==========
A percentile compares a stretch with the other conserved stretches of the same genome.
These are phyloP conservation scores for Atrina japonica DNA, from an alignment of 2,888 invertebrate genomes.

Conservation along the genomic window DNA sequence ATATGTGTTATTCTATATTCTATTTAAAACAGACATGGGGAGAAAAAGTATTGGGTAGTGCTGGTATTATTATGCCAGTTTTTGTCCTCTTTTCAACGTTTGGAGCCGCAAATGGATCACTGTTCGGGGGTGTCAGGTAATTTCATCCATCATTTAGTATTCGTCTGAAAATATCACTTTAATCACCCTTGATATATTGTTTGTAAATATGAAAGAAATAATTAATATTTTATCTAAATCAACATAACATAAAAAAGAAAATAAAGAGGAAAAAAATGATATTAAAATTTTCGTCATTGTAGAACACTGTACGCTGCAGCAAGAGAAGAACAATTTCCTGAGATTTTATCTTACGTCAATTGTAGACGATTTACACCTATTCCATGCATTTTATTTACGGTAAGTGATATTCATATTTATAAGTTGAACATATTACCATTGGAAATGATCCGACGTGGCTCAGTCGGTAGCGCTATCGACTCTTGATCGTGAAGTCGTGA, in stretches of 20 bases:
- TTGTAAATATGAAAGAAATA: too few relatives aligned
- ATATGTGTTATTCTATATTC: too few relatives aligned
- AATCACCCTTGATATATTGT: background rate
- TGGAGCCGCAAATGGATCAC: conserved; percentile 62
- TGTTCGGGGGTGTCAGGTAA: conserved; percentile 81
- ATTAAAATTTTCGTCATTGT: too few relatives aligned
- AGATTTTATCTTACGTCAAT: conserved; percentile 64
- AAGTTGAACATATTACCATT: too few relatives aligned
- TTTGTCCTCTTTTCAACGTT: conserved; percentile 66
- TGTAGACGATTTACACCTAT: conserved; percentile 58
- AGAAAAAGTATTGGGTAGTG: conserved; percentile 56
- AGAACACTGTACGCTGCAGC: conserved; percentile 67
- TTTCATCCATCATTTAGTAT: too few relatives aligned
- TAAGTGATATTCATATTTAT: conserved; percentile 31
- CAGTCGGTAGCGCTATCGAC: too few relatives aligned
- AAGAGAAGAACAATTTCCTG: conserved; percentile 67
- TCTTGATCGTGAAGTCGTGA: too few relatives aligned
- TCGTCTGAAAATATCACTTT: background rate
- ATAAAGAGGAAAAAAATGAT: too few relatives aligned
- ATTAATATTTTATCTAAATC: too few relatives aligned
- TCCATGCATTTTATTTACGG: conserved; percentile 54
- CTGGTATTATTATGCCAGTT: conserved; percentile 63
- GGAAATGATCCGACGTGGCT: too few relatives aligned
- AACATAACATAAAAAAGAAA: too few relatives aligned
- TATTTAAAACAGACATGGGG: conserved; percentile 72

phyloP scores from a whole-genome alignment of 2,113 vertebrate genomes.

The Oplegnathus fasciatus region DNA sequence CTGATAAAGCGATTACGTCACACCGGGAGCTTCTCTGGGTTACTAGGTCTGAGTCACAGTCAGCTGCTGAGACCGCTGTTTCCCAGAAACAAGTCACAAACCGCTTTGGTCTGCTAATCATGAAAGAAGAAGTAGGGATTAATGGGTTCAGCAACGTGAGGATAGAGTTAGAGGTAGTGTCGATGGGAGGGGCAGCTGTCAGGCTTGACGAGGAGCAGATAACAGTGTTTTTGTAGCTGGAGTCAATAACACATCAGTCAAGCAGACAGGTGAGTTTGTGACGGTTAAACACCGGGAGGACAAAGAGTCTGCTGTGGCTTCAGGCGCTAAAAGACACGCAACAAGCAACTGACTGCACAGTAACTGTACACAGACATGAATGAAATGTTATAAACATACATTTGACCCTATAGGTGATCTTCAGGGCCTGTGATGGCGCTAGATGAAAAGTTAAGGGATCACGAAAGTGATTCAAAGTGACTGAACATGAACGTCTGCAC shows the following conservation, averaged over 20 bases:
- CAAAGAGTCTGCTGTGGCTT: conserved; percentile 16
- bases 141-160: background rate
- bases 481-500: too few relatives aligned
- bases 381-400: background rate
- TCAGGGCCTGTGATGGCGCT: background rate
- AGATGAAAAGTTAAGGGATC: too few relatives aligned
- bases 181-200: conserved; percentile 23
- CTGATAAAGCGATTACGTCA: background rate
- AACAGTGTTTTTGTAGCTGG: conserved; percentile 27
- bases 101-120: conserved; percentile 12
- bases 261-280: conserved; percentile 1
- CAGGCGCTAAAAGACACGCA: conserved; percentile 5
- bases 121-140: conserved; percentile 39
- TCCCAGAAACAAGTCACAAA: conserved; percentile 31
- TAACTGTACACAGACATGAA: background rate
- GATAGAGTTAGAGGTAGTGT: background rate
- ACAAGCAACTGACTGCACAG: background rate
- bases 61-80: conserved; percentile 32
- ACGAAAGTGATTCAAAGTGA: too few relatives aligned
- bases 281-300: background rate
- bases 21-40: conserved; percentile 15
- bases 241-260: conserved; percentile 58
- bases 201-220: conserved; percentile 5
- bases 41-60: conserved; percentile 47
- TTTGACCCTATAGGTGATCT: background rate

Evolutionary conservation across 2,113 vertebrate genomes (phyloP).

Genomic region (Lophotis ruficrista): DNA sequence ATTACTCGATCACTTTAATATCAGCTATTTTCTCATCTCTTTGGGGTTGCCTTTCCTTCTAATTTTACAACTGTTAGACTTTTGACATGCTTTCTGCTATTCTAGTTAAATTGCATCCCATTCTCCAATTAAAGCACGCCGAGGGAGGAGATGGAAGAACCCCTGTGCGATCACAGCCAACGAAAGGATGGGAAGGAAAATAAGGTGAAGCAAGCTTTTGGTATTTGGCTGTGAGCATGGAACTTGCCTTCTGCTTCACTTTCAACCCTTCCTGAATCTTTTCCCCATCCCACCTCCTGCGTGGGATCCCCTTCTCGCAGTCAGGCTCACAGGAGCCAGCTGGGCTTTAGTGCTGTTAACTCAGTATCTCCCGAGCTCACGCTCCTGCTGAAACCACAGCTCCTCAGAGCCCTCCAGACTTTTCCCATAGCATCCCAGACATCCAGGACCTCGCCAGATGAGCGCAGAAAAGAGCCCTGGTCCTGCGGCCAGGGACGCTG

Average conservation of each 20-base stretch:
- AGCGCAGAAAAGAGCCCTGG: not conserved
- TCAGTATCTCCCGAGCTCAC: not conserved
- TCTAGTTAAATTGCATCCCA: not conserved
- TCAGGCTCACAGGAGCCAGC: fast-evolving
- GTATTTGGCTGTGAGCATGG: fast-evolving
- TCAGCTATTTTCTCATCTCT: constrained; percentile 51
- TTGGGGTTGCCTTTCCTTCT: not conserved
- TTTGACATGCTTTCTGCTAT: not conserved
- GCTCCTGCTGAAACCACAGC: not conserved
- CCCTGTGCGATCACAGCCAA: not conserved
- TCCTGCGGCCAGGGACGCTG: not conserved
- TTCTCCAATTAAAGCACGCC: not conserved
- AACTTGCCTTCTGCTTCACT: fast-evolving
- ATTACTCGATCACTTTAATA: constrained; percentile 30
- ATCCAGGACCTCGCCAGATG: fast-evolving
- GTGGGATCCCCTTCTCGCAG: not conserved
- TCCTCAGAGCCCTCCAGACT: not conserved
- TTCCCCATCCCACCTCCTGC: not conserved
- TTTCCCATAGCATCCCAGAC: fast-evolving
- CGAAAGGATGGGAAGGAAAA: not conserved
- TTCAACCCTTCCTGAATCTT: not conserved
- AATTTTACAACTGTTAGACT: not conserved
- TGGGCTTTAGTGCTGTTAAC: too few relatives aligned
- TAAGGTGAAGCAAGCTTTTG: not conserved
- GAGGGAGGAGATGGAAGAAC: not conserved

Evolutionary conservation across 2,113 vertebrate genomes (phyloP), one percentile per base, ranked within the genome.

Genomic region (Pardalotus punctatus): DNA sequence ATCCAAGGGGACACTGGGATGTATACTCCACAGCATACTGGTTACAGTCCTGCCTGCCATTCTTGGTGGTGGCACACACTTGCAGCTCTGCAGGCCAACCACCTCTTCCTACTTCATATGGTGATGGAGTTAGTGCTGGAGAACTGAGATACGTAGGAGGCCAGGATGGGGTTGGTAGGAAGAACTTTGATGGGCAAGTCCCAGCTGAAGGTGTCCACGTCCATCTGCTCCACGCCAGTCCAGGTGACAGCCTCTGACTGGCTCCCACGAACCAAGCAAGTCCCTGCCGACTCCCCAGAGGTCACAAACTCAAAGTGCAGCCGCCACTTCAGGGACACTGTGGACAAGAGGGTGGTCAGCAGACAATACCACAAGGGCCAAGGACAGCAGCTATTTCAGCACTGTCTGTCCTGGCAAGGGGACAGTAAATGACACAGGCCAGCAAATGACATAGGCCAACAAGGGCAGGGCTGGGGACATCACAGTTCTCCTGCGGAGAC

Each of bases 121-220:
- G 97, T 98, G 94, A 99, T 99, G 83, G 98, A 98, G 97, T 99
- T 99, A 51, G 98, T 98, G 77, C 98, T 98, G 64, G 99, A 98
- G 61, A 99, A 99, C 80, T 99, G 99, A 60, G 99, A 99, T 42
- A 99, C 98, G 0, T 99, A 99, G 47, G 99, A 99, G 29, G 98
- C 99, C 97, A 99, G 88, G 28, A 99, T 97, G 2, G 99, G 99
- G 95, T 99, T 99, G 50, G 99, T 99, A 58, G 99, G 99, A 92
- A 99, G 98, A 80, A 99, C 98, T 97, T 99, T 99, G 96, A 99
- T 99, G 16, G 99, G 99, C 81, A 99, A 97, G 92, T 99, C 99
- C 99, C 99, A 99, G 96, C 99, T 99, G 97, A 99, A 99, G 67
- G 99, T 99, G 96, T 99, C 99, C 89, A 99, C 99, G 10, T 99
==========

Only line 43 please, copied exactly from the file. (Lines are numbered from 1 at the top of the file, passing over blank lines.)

- bases 121-140: conserved; percentile 39